You see, you can look in someone’s eyes and see light of life in those eyes. To me, that light is Christ. You see, Christ lives in persons. He is not simply someone who lived thousands of years ago that we read about in books. Rather, He is alive now. As we Lasallians pray at the end of prayer, Jesus lives in our hearts. He is a part of every person, including you.

In fact, one of my patron Saints, St. Seraphim of Sarov, would greet every person he met by saying “Christ is Risen!” to remind himself and those around him that the Risen Lord lives in each of us. I keep a small icon of St. Seraphim on my desk in part as a reminder to try to see Christ in everyone I encounter. Even St. John Baptist de La Salle urged his teachers to see Christ in all of their students. Now, I am far from perfect in doing so, but I would say if we can work at remembering that our God is a living God, and we work at seeing the Light of Christ in all of those we encounter, and genuinely treat each other accordingly, maybe we get that much closer to understanding “the truth.”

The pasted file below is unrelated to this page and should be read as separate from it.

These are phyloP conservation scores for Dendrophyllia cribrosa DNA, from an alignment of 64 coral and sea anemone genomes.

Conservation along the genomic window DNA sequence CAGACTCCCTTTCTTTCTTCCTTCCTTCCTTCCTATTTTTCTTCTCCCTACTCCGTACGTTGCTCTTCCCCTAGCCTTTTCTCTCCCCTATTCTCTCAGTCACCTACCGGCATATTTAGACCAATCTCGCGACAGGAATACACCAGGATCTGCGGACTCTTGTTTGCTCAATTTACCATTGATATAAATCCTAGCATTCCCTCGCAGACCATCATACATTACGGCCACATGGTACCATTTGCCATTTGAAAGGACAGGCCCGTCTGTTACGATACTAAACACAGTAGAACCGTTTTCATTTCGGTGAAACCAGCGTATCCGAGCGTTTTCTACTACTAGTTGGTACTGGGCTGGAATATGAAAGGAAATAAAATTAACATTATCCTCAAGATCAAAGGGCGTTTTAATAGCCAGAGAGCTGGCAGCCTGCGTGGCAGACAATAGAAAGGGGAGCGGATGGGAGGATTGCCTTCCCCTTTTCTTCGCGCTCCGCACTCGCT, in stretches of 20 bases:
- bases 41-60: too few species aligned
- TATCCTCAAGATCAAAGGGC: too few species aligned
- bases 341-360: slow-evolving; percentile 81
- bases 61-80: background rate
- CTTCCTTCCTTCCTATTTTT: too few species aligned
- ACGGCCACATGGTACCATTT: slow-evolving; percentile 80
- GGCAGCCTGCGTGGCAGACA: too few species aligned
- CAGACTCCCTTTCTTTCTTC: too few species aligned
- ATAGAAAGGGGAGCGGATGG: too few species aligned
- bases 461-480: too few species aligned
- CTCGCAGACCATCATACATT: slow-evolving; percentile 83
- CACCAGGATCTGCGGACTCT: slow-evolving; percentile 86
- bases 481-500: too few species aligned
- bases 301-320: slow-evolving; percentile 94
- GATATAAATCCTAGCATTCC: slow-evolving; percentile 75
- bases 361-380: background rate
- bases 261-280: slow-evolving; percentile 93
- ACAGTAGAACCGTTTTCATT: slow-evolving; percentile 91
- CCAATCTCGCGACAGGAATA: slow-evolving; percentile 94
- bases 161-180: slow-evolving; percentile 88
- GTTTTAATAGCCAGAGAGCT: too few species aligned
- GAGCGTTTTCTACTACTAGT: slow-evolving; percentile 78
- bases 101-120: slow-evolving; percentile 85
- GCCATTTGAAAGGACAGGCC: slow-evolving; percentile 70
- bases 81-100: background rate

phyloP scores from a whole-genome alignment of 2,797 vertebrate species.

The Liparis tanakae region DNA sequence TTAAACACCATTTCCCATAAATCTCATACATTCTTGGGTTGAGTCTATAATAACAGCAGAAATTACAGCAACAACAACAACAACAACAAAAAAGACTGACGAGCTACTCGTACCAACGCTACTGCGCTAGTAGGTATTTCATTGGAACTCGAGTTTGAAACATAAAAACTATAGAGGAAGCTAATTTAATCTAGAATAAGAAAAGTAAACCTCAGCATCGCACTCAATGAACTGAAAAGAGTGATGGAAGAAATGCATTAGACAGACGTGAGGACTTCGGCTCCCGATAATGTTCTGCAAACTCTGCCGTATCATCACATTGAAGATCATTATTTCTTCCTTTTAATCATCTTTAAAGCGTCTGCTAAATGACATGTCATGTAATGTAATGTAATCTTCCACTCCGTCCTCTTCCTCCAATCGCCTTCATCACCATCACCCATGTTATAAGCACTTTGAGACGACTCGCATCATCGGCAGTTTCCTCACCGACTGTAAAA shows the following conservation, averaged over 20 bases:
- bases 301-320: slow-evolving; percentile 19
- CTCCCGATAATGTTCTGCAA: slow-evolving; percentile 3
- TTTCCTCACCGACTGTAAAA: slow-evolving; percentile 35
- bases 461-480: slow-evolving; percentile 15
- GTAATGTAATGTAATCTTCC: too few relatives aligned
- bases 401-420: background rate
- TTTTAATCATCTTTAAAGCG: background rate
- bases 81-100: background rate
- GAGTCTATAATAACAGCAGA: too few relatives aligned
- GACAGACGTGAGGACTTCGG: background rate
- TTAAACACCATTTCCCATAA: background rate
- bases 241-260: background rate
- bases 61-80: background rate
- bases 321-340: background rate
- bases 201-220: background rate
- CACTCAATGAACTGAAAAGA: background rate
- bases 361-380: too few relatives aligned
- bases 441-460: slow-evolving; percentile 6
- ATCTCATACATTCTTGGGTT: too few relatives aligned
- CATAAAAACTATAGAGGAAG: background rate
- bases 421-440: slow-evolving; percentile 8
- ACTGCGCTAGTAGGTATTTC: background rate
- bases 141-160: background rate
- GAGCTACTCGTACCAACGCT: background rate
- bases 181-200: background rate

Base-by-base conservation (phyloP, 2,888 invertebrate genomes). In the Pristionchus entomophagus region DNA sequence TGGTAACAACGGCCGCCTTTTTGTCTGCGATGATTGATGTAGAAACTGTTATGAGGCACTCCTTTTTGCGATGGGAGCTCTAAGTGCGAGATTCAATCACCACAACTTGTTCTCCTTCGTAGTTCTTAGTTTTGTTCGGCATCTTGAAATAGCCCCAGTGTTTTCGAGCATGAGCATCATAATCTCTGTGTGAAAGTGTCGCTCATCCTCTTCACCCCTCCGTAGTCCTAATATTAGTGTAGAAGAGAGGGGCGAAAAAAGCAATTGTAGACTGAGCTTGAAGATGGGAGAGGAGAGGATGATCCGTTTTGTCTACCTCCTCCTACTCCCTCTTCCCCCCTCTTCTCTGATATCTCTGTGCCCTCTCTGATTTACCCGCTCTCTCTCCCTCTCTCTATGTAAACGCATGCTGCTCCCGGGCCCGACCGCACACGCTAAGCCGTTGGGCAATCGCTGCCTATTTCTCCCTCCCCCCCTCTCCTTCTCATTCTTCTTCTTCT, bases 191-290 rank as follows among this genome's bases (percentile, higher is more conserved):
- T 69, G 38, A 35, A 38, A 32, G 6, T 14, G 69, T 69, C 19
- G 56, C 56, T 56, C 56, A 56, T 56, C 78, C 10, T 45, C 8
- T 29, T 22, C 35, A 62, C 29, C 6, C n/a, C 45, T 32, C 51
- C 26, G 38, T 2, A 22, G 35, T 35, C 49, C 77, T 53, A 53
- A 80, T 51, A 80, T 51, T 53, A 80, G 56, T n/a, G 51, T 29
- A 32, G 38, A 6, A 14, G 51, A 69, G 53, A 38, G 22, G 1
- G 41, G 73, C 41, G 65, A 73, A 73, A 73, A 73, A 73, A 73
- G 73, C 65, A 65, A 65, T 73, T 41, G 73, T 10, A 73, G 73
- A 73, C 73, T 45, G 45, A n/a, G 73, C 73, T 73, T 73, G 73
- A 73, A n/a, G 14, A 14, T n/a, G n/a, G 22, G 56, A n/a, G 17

Let us pray,

Dear Father, we thank you for blessing us with your Holy Spirit that dwells and lives within us all. Help us to see You in every person we encounter.  Amen.

St. John Baptist de La Salle..Pray for us!

Live Jesus in our hearts… Forever!

Nikolai Wojciechowski–Social Studies Teacher